‘Grit’ is one of the buzz words of the moment but after the re-election of the Conservatives and the re-appointment of Education Secretary, Nicky Morgan, it is not going to be a flash in the pan; grit is here to stay!
Dr Angela Duckworth, the world’s leading researcher into the power of grit and character, says that these traits are shown to be just as important as other measures like cognitive abilities.
Angela’s work has provided scientific evidence to prove that you can teach and measure character traits.
Ahead of her appearance at our How to Teach Grit, Resilience and Character Building Conference in June, we asked Angela how schools can help develop these two qualities. This is what she had to say:
“This is a very exciting time and the way forward is for educators to be the pioneers in this, and for them to be in active dialogue with the science bits and try stuff out and see if it works.”
During our research we have had two different approaches to increasing grit, and we’ve had promising results in both.
The first approach
We have an intervention where we teach kids about how experts feel in situations. The experts will say it’s frustrating, confusing and difficult when trying to achieve something. This helps to correct the children’s false belief, which could be holding them back. And in our random assignments this approach has increased the achievement of pupils, particularly with low achieving students. It’s not a permanent fix but it is promising, as classroom teachers can infuse this approach into their everyday practice.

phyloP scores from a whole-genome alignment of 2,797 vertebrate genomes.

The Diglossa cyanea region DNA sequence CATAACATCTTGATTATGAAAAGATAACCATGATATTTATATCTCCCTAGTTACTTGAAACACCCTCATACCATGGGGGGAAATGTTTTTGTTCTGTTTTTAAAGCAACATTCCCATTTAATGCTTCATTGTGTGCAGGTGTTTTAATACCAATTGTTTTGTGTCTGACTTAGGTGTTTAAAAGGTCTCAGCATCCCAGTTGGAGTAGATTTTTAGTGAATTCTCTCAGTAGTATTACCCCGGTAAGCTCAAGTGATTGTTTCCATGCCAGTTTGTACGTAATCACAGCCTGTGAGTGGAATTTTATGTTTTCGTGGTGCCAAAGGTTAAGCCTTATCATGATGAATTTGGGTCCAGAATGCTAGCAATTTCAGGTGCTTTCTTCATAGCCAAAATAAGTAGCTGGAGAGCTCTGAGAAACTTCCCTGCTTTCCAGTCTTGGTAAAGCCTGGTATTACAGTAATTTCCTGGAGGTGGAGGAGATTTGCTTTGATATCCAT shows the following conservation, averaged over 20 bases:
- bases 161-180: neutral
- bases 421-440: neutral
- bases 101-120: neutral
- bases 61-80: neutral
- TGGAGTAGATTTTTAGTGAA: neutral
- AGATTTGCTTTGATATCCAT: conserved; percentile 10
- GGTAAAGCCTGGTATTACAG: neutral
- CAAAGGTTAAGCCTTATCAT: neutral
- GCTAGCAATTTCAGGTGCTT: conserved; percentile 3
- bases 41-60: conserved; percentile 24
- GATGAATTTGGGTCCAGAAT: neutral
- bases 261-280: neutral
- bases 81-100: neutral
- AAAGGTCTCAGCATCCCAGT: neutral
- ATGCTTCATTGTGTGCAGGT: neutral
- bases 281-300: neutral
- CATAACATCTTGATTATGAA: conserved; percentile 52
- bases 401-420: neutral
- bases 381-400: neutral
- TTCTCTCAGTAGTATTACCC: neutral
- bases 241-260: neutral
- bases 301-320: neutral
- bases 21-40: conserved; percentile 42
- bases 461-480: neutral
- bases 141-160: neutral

The second approach
You have to change the way kids think about cause and benefits of what is going to happen to them.
Many students don’t think of the cause and benefits of their actions. We have to encourage our pupils to adopt a gritty identity and say “I am a gritty person and in this situation gritty people try hard, so I will now try hard”.
The kids need to adopt the identity, and the schools who embrace grit practice a whole school approach so you have a feeling of ‘I go to this school and we always try harder when we fall down’.
Angela believes we are in an era of experimentation in schools and while some approaches will be more effective than others, the science behind it will inform the decision.
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